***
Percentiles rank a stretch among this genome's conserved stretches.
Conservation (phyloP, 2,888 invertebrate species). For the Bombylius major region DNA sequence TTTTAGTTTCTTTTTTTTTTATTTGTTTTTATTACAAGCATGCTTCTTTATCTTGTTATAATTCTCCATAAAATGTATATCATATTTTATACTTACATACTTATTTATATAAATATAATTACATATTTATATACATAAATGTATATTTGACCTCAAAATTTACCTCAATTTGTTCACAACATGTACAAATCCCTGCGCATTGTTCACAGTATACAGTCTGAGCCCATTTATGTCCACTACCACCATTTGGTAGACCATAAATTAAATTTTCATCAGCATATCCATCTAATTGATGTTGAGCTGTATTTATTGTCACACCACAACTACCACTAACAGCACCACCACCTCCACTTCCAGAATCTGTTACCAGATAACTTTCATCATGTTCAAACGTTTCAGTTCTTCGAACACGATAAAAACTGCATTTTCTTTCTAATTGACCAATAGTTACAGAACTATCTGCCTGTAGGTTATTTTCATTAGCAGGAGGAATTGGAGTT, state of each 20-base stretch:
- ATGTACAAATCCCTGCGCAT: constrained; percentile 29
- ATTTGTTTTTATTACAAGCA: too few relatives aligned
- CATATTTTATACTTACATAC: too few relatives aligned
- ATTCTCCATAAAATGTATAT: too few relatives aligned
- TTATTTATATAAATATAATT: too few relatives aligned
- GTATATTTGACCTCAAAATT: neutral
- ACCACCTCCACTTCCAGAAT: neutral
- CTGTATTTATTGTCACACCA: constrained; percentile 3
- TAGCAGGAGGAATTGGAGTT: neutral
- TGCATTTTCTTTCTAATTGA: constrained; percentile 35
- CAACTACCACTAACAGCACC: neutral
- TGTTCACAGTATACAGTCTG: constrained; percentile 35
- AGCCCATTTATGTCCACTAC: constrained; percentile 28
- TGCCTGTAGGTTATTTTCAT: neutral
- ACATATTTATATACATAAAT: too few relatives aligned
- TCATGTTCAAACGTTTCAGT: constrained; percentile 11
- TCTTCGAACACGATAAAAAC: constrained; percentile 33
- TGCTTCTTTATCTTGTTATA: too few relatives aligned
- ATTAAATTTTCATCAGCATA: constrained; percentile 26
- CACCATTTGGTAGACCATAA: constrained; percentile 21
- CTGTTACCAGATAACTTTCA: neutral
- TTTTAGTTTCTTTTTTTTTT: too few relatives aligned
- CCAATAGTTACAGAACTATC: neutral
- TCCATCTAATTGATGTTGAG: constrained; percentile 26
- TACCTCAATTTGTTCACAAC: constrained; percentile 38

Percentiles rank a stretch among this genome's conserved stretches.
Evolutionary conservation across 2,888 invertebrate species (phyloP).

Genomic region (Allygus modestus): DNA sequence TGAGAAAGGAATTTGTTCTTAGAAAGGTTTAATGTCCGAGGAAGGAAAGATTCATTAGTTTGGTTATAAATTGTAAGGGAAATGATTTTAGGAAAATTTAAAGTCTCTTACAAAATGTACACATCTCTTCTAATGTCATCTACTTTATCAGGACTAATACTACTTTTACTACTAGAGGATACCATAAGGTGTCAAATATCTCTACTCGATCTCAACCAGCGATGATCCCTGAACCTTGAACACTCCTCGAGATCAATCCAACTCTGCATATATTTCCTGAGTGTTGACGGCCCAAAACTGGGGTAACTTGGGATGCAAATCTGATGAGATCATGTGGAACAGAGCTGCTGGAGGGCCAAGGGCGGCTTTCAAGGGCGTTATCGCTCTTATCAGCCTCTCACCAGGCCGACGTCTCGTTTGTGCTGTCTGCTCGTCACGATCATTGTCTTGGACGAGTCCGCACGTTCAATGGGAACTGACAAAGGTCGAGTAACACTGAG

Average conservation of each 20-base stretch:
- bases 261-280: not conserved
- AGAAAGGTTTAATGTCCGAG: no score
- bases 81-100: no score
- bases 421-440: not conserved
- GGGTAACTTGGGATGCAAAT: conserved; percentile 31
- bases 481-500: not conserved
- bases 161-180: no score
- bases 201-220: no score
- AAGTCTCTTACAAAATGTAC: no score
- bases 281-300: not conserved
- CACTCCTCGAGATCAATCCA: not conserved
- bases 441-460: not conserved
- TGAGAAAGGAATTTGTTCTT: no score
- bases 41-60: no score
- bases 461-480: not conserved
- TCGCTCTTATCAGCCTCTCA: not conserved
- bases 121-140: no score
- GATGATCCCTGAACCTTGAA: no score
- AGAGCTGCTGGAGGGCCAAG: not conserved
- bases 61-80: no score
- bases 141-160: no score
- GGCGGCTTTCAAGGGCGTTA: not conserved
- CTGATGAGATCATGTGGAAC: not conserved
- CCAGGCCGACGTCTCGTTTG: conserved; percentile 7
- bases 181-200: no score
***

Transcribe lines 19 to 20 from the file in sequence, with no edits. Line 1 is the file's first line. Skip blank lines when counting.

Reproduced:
- TCTTCGAACACGATAAAAAC: constrained; percentile 33
- TGCTTCTTTATCTTGTTATA: too few relatives aligned